Some UAE private schools have started vaccination drives to ensure pupils aged 16 and above receive the Covid-19 shot.
Education leaders believe immunising eligible pupils is the key to helping them and their classmates feel secure as they prepare for university.
UAE authorities have urged those aged 16 and above to take the Covid-19 vaccine to help break the chain of infection.
And principals believe the move will return a sense of normalcy and more social interaction on campus.
Pali Nahal, acting vice principal at Uptown International School, said about 100 pupils there had received both doses of the Pfizer-BioNTech vaccine under the initiative.
The school is part of education provider Taaleem, which booked shots for pupils at Dubai Health Authority clinics. Teachers accompanied them to the appointments.
About 250 pupils at Taaleem schools have been immunised against Covid-19.
“Getting the vaccine will give pupils reassurance and security, especially at the end of the year,” Ms Nahal said.
She said vaccination was a priority for the school, not least so social integration could resume.
Gems Education carried out two inoculation drives in March and in April.
Teresa Varman, principal at Gems Millennium School Sharjah, said its pupils had the first dose of the vaccine as part of a group-wide initiative at its sister school in Dubai, Gems New Millennium School Al Khail, in early April.
The school sought parents’ permission and once the consent forms were signed, arranged for their children to have the vaccine.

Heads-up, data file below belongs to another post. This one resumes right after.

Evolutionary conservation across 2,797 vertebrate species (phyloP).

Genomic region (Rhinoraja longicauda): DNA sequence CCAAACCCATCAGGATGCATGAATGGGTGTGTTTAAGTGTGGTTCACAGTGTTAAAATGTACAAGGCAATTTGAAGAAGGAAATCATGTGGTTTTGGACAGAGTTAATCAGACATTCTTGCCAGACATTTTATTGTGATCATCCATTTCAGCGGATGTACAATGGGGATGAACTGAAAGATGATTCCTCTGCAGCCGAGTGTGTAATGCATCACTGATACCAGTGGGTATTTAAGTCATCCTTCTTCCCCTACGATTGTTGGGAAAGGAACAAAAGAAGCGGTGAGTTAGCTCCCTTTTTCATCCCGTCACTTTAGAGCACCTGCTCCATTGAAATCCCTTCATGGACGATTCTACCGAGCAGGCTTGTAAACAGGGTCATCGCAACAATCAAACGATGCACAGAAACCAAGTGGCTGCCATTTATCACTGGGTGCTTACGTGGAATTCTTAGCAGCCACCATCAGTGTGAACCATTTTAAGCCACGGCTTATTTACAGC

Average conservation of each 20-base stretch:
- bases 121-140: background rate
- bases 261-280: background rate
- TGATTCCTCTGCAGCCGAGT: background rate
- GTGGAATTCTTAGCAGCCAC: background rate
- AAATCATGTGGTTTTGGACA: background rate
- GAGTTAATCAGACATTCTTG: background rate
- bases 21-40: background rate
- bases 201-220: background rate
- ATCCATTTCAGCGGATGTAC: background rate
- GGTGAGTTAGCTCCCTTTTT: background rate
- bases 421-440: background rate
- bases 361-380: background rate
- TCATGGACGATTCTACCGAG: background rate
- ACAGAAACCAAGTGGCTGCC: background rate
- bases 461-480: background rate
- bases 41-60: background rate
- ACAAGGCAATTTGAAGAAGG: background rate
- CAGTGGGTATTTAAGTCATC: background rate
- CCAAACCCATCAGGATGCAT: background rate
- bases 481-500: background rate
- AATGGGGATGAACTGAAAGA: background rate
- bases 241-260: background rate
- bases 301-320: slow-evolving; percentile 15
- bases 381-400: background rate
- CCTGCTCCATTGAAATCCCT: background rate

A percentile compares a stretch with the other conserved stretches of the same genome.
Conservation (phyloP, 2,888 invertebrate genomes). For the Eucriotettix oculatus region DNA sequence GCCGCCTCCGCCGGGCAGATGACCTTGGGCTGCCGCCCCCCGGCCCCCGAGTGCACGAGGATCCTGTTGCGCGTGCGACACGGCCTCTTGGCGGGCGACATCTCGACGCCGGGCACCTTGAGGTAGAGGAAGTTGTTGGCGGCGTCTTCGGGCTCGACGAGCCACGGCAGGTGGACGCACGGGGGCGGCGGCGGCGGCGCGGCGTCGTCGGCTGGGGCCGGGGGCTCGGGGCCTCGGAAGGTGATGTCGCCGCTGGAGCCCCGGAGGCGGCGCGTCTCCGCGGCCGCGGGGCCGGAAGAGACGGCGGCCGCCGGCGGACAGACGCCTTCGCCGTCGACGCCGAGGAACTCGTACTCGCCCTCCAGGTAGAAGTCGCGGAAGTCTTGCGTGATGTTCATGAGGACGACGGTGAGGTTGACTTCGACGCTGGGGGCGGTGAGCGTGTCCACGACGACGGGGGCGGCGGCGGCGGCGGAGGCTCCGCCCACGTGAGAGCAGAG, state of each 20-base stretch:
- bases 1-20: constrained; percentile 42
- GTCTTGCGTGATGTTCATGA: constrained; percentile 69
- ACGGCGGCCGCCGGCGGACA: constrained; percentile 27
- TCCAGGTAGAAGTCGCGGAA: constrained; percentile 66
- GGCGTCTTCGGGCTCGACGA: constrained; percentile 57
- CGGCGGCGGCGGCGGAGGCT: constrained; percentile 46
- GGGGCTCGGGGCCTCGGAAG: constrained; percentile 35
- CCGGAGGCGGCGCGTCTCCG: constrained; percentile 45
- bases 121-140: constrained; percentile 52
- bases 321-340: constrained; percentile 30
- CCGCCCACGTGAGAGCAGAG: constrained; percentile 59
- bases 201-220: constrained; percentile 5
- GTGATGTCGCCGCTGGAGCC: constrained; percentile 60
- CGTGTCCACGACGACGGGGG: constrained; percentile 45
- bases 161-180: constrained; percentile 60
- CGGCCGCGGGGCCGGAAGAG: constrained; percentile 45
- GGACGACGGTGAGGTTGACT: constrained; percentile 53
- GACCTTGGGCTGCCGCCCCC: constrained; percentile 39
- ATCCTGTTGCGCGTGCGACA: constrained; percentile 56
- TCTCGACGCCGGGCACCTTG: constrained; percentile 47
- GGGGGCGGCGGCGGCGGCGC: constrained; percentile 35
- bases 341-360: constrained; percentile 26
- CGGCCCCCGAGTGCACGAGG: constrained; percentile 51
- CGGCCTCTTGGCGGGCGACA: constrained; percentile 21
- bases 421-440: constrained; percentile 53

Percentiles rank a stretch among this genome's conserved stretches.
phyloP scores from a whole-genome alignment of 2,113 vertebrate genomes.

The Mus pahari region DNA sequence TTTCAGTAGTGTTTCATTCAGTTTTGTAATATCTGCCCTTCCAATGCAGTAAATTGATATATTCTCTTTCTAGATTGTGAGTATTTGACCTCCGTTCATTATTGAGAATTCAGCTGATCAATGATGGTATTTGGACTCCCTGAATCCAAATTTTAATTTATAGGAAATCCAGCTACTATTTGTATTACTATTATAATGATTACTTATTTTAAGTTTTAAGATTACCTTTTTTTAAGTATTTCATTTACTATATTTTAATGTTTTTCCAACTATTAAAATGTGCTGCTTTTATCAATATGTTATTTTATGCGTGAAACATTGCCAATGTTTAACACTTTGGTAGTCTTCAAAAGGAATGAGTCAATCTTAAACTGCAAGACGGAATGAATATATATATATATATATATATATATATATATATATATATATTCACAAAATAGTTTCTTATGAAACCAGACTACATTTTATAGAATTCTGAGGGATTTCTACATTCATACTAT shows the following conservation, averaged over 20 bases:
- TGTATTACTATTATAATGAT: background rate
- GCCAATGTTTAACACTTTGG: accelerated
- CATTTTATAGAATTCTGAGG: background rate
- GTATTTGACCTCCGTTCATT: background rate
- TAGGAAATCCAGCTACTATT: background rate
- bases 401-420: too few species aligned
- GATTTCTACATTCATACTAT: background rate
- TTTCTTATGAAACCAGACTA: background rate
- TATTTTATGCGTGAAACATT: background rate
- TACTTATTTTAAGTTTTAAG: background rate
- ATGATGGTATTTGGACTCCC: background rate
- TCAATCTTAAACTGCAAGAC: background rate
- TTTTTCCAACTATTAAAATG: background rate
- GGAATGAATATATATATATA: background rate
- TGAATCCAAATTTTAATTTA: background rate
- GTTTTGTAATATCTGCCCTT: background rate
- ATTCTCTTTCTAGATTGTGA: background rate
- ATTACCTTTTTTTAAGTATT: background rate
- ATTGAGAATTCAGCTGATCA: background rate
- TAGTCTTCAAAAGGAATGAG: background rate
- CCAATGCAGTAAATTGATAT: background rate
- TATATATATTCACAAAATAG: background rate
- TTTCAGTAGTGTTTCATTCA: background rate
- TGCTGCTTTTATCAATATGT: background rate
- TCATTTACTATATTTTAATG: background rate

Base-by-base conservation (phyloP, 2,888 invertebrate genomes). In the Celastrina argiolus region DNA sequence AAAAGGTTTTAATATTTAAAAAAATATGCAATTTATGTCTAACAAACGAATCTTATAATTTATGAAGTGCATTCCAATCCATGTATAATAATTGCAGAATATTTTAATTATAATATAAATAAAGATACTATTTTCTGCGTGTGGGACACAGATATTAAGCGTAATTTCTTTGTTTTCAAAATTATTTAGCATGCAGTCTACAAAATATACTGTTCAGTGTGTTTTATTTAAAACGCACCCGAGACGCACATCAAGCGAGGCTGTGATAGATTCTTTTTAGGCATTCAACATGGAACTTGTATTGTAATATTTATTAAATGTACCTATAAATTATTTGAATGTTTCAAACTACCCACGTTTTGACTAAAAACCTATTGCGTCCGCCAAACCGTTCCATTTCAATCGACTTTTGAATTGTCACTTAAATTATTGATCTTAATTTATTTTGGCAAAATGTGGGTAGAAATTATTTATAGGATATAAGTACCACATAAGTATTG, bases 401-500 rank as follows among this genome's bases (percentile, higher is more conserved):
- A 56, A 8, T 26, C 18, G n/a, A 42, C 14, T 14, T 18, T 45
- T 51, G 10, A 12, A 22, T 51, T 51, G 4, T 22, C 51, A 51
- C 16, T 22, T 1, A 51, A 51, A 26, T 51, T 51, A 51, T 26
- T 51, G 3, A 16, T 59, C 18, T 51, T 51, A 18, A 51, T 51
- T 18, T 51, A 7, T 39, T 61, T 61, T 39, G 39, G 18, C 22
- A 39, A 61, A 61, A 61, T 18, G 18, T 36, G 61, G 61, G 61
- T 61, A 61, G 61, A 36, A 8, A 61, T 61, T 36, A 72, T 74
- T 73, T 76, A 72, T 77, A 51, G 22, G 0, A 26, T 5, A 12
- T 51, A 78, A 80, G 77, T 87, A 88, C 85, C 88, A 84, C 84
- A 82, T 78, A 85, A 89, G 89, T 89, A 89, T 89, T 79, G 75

“I think pupils being vaccinated takes us all one step closer to normalcy,” said Ms Varman.
“The vaccine goes a long way in protecting them. There is a resurgence of hope and optimism, which encourages us.”
Ms Varman said about 90 children, close to 60 per cent of those eligible, received the first dose of the Sinopharm vaccine and will soon have their second ones.
“We held a graduation for them because most of them had taken the vaccine,” said Ms Varman.
Final-year pupils attended the on-campus graduation ceremony, which included farewell speeches.
Pupils who had not had the vaccine were required to undergo a Covid-19 test to attend the event.
Most of the 235 teaching and administrative staff at the school have had the shot.
Santosh Hadinaru, health, safety and environment Manager at Gems Education, said it had encouraged parents of pupils aged 16 or older to have them immunised.
“Having more of our eligible pupils vaccinated reduces the risk and prevents the spread of infection within the school community,” said Mr Hadinaru.
“This ultimately gives peace of mind to parents who know that their children are protected now.”
Gems helped pupils, their parents and family members be vaccinated through school initiatives.
Mr Hadinaru said the group was planning more vaccination drives.
Meanwhile, more than eight in 10 private school teachers in Dubai have received their first dose.
In January, 60 per cent of staff at private schools – 15,000 people – in Abu Dhabi received the first dose of the Sinopharm vaccine.
They were administered during a two-week drive organised by Abu Dhabi Department of Education and Knowledge, which regulates such schools in the emirate.